EBC AGENDA | NOV 17-23 | SAN LEANDRO closes its Wells Fargo account?; Pot ordinances get final approvals; FREMONT plan for rising pension costs


–SAN LEANDRO– Regular council meeting, Monday, Nov. 20, 7 p.m. [ENTIRE AGENDA HERE]
–WELLS FARGO DIVESTITURE– San Leandro city staff is recommending against discontinuing business with Wells Fargo after some city officials and members of the community were critical of the bank’s investments in the controversial Dakota Access Pipeline project in South Dakota. San Leandro has a $5 million account with Wells Fargo for daily operational expenses and a $700,000 corporate bank note in its investment portfolio. Finance Director David Baum urged a discussion of divesting the latter, but hopes the council will defer on totally ending its relationship with Wells Fargo. Simply put, very few banks are not involved in some way with the Dakota Access Pipeline project, at least, institutions big enough to satisfy San Leandro’s banking needs.

–NO ADULT-USE RETAIL CANNABIS– “The City Council has made no affirmative policy, and by this ordinance prohibits, the distribution, dispensing, and delivery of cannabis and cannabis products for Adult Use. This ordinance also explicitly prohibits the commercial cultivation of cannabis for either adult or medicinal use; it preserves the right of patients and primary caregivers to cultivate medicinal cannabis for personal use. This ordinance is an affirmative statement to comply with State law, and ensures that local City regulations are not preempted by State law. Finally, this ordinance makes clear that dispensaries permitted by the City shall dispense, distribute, and manufacture cannabis and cannabis products for medicinal purposes only.”


–ALAMEDA– Regular council meeting, Tuesday, Nov. 21, 7 p.m. [ENTIRE AGENDA HERE]
–SISTER VILLAGE– Is Alameda weighing-in on the Israel-Palestine question? The council will decide Tuesday whether to sign a memorandum of understand to begin a sister city relationship with the Palestinian village of Wadi Foquin. The West Bank village is just five miles from Bethlehem and in the past been slowly encroached upon by Israeli settlers. The village has also been the victim of shenanigans by Israeli settlers aiming to undermine its agriculture by pumping raw sewage into the hamlet.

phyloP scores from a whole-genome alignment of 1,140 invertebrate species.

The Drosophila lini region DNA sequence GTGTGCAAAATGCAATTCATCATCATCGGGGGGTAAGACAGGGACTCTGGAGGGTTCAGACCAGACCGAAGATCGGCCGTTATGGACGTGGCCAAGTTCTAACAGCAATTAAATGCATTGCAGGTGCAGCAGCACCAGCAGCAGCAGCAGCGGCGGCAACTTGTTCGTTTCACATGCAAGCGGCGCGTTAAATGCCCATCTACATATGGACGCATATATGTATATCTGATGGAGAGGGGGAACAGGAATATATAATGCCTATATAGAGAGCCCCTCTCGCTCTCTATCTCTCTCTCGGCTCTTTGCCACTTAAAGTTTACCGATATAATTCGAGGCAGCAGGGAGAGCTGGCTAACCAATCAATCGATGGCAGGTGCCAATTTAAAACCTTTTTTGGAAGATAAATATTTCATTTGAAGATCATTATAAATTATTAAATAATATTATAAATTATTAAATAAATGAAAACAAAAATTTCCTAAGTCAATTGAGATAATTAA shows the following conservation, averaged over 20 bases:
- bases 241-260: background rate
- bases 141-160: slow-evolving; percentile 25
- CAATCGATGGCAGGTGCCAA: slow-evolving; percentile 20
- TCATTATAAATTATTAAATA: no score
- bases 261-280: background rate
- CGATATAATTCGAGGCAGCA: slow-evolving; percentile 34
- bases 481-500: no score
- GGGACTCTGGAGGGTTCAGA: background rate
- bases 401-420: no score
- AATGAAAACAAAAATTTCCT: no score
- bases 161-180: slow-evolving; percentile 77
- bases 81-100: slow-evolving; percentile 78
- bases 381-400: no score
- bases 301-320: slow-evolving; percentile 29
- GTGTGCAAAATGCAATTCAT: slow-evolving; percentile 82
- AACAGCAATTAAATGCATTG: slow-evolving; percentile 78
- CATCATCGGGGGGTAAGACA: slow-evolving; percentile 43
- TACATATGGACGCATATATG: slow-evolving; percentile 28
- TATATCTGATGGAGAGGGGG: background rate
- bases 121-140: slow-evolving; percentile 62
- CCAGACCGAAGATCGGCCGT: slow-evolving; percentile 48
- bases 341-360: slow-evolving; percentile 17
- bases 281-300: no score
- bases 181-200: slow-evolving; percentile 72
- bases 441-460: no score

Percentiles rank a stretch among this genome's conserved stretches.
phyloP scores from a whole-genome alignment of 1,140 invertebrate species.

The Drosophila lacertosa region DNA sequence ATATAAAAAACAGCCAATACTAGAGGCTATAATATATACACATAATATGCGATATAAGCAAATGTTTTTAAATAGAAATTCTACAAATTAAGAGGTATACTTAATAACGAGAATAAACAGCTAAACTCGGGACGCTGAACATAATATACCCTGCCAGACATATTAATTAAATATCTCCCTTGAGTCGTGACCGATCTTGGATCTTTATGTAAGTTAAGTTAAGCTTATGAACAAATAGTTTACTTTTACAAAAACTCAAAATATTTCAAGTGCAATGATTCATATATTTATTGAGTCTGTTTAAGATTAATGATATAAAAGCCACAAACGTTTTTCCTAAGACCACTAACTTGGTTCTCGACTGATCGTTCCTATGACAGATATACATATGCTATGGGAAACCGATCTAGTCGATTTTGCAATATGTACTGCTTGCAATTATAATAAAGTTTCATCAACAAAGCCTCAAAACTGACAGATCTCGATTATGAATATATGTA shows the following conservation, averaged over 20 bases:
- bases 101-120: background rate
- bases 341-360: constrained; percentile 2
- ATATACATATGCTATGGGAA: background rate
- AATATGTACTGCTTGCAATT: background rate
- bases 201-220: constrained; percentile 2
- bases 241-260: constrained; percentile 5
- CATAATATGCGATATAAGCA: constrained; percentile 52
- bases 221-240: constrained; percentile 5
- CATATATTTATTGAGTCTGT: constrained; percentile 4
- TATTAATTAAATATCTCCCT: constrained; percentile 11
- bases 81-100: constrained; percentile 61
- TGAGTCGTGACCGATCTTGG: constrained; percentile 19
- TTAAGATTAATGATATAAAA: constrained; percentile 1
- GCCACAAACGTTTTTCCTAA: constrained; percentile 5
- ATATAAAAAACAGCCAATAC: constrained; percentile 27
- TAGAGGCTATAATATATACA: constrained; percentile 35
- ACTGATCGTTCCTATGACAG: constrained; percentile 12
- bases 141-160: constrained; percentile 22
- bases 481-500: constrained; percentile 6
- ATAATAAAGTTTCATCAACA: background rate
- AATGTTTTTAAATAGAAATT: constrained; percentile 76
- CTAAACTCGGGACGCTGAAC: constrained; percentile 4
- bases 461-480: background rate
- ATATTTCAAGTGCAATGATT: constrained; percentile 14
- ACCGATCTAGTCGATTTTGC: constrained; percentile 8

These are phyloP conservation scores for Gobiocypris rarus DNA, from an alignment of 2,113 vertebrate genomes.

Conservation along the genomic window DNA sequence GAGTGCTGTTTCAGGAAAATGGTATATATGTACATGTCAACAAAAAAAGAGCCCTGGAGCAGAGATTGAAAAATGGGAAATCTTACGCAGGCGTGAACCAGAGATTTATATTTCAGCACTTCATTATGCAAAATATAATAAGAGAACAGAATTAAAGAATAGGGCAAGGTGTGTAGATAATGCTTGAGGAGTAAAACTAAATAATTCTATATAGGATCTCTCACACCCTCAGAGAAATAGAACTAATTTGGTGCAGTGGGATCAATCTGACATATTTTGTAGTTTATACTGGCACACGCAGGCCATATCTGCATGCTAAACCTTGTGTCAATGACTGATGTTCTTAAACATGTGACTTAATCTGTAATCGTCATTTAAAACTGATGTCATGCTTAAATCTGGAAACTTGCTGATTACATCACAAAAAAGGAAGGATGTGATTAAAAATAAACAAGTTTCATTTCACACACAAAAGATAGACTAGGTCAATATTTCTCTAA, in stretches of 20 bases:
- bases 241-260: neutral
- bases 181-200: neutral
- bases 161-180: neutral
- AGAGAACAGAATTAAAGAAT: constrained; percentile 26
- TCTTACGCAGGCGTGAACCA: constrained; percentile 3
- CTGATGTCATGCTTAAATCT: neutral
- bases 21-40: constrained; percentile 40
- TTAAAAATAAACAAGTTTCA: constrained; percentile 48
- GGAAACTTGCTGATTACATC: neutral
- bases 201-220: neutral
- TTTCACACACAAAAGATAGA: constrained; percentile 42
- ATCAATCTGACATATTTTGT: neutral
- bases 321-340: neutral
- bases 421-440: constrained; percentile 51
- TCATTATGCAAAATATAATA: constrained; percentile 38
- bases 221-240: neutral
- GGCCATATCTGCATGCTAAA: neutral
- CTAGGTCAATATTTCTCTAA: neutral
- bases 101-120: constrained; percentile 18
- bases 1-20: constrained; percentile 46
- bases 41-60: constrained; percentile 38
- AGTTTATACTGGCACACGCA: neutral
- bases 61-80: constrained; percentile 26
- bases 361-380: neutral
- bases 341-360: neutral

–PLANNING & POT– Alameda Mayor Trish Herrera Spencer will try once again to fill the last remaining seat on the city’s Planning Board. The latest candidate (or sacrificial lamb) for the Planning nomination is Sylvia Gibson. If approved by the council, she would replace the termed-out John Knox White… The second and final reading of Alameda’s cannabis ordinance will come before the council. Like other East Bay cities, excluding Berkeley and Oakland) Alameda’s ordinance includes a prohibition on retail adult-use cannabis, but allows for medical cannabis dispensaries and related businesses.


–FREMONT– Regular council meeting, Tuesday, Nov. 21, 7 p.m. [ENTIRE AGENDA HERE]
–PENSION COSTS RISE– “In December 2016 the CalPERS Board approved lowering the assumed rate of return on pension assets, the “discount rate,” from 7.5% to 7.0% over a three-year period. As a result, the City’s annual UAL (Unfunded Accrued Liabilities) an contribution is projected to almost double by FY 2024/25 to over $42 million from the FY 2017/18 amount of about $22 million… Over the next thirty years, repayment of the amounts borrowed from CalPERS could cost the City $57 million.”

–“Staff recommends that the City Council adopt a pension liability funding policy that will
incorporate additional UAL payments into development of the proposed operating budget each year using a minimum additional contribution equal to 10% of that year’s required UAL contribution, with a larger additional contribution contingent on availability of funds. Depending on the amount of the City’s additional contributions and future changes in the UAL, accelerated pay-down of the UAL will slow or eliminate growth in annual UAL contributions over the next decade, and reduce the City’s absolute pension cost in the longer term.”

-COPS GRANT– “In FY 2017/18 the Fremont Police Department expects to receive $493,654 from the COPS grant into the SLESA and the funds will need to be spent by June 30, 2019.” Nearly half of the grant is being allocated to purchase body-worn cameras for Fremont police officers.


–ALAMEDA COUNTY– Regular board meeting, Tuesday, Nov. 21, 10:45 a.m. [ENTIRE AGENDA HERE]